BUSINESS FORMATION & SALES BLOG

If One Sells a Sole Proprietorship, What Is Being Sold?

If one sells a corporation, the shares of stock are what is being sold. If one sells a limited liability company, the membership interest is what is being sold. However, when one sells a sole proprietorship – a business which is not an entity– what exactly is being sold?

Generally speaking, the answer is that the assets are what is being sold. Some of these assets are easy to spot. For example, if the business has inventory; if it has vehicles or real estate, those can be the principal asset being transferred. Other times, especially in regard to a personal services sole proprietorship business (such as a doctor or lawyer’s practice), what is being sold is general intangibles. This can be everything from a copyright or a trademark to a right to collect money. These general intangibles are essentially the beginning and end of the value that of personal services sole proprietorships.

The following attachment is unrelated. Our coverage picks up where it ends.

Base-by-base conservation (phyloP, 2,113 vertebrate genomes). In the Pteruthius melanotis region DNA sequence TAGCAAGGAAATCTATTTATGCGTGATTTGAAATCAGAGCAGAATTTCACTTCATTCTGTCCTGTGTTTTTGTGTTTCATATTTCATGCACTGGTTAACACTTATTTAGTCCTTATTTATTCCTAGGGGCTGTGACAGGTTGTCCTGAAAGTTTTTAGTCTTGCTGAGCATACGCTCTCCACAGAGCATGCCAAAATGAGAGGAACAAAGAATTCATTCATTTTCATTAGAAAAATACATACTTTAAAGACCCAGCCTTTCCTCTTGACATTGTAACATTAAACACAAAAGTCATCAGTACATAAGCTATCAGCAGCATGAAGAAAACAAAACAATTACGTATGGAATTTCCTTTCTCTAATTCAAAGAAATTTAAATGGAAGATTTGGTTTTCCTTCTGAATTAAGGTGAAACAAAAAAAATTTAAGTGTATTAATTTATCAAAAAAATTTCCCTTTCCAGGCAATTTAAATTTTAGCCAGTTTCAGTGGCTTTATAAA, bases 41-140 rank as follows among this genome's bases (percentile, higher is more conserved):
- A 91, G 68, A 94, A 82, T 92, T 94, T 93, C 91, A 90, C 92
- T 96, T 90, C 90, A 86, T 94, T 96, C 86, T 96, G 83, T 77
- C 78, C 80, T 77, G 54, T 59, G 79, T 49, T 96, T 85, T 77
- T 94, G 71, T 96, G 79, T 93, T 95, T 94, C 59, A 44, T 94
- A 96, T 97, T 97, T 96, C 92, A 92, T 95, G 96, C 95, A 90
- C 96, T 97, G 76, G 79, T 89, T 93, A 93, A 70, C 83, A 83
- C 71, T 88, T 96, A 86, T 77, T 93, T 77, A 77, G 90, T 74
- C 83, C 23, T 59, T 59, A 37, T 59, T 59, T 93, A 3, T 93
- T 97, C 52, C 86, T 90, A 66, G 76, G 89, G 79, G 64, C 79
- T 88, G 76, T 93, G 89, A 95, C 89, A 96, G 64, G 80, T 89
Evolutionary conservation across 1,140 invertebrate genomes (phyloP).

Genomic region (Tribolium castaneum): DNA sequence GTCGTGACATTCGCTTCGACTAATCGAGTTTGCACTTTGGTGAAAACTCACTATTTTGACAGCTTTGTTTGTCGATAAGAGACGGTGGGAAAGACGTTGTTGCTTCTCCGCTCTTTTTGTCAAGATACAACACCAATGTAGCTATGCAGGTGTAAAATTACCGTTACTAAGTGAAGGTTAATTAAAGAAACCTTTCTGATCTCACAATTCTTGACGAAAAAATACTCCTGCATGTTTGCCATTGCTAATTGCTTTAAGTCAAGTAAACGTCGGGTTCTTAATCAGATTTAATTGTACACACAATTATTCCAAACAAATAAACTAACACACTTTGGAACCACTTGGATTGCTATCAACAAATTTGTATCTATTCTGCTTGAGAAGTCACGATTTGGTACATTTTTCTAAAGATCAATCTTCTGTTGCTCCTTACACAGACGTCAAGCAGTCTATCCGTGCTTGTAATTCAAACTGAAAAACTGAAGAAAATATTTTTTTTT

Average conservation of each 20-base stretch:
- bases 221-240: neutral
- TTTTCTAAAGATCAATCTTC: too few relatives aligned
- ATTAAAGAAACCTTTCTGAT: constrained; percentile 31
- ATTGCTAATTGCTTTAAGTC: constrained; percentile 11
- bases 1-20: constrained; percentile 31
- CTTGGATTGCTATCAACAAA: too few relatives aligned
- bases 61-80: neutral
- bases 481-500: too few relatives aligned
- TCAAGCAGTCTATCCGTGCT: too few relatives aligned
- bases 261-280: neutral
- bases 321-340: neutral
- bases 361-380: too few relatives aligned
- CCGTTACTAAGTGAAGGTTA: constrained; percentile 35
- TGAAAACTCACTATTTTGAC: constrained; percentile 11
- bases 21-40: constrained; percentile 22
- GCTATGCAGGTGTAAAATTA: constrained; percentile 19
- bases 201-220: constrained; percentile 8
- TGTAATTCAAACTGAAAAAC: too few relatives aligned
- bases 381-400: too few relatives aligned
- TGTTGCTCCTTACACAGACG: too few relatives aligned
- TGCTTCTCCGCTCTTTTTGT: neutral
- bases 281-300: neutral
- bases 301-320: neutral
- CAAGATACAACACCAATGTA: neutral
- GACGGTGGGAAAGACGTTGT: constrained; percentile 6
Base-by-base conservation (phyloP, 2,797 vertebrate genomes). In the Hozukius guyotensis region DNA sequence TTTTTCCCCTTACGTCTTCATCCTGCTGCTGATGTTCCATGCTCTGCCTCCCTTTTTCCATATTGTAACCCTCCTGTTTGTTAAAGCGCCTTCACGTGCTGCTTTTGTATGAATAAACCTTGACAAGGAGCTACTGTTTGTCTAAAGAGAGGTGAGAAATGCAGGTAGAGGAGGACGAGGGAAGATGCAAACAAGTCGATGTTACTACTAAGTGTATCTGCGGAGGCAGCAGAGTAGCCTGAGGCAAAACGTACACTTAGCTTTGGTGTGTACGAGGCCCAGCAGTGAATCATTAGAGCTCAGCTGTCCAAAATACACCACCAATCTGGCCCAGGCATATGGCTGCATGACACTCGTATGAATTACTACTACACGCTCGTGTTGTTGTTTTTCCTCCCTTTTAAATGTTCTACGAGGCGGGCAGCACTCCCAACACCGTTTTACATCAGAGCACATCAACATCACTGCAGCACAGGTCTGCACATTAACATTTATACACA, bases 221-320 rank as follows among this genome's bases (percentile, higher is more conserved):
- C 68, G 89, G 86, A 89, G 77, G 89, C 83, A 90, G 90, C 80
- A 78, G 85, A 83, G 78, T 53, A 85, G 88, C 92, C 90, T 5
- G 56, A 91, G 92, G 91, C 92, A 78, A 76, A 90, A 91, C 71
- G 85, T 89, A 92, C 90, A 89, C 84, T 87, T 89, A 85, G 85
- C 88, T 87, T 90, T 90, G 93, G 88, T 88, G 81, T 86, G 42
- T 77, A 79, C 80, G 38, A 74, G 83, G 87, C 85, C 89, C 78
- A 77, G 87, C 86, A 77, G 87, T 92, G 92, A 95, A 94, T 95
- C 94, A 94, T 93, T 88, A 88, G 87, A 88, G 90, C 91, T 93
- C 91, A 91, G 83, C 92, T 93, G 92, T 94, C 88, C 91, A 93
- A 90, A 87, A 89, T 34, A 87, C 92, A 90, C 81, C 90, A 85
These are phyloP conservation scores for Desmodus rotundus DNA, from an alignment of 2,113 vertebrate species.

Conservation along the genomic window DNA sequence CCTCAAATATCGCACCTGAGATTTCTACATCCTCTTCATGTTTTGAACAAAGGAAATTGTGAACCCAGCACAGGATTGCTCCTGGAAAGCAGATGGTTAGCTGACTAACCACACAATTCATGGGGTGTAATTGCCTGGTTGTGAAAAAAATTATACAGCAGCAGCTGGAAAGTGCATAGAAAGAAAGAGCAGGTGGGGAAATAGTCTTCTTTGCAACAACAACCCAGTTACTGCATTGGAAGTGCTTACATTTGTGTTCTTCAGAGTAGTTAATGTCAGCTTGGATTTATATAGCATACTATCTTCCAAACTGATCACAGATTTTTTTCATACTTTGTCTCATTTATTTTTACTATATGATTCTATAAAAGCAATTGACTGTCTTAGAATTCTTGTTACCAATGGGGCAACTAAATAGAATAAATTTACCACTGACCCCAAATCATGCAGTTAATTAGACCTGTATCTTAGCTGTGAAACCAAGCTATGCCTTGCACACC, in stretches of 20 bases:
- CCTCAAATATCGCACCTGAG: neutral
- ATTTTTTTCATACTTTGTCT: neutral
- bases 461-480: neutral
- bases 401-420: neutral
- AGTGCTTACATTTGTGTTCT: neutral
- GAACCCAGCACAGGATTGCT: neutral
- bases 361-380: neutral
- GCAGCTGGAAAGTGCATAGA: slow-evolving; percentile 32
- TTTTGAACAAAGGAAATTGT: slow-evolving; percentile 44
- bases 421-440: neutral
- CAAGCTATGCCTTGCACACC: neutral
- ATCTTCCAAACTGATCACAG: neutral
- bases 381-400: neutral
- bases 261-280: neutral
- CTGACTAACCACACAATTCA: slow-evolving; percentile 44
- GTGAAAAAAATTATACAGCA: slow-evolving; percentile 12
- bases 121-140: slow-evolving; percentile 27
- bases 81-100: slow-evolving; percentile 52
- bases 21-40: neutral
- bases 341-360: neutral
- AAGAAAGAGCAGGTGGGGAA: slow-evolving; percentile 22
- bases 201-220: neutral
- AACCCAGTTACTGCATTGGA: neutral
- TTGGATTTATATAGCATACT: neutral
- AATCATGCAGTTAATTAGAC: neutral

One of the more interesting dillemas is how to set a value on such general intangibles. Normally, this will be the central issue in determining the price for a sole proprietorship that does not have tangible assets.

© 2014 Nissenbaum Law Group, LLC

If the Seller of a Business Does Not Comply with Legal Requirements for the Sale, May They Use That Fact to Void the Sale Altogether?

May a Seller seek to void a contract for sale of his business by taking the position that the sale contract was violated and therefore unenforceable, when the seller itself is the one that did not comply? That issue was raised in Meadowbrook Industries, LLC v. Walker Management Systems, Superior Court of New Jersey, Appellate Division, Docket No. A-3568-11T4 (March 5, 2013).

In that case, the seller violated a contract for sale of a waste disposal business by failing to obtain the approval of the New Jersey Department of Environmental Protection before entering the agreement. NJSA 48:3-7(c).  As it turned out, the seller was the one who wanted to scuttle the deal.  It tried to argue that because the requirement had not been complied with, the contract was unenforceable.

The Appellate Division of the Superior Court of New Jersey rejected that argument.  It held that the seller’s legal theory was barred by the doctrine of unclean hands. What this meant was that the party asserting the breach could not have caused that breach. The law protects those who did not cause their own harm.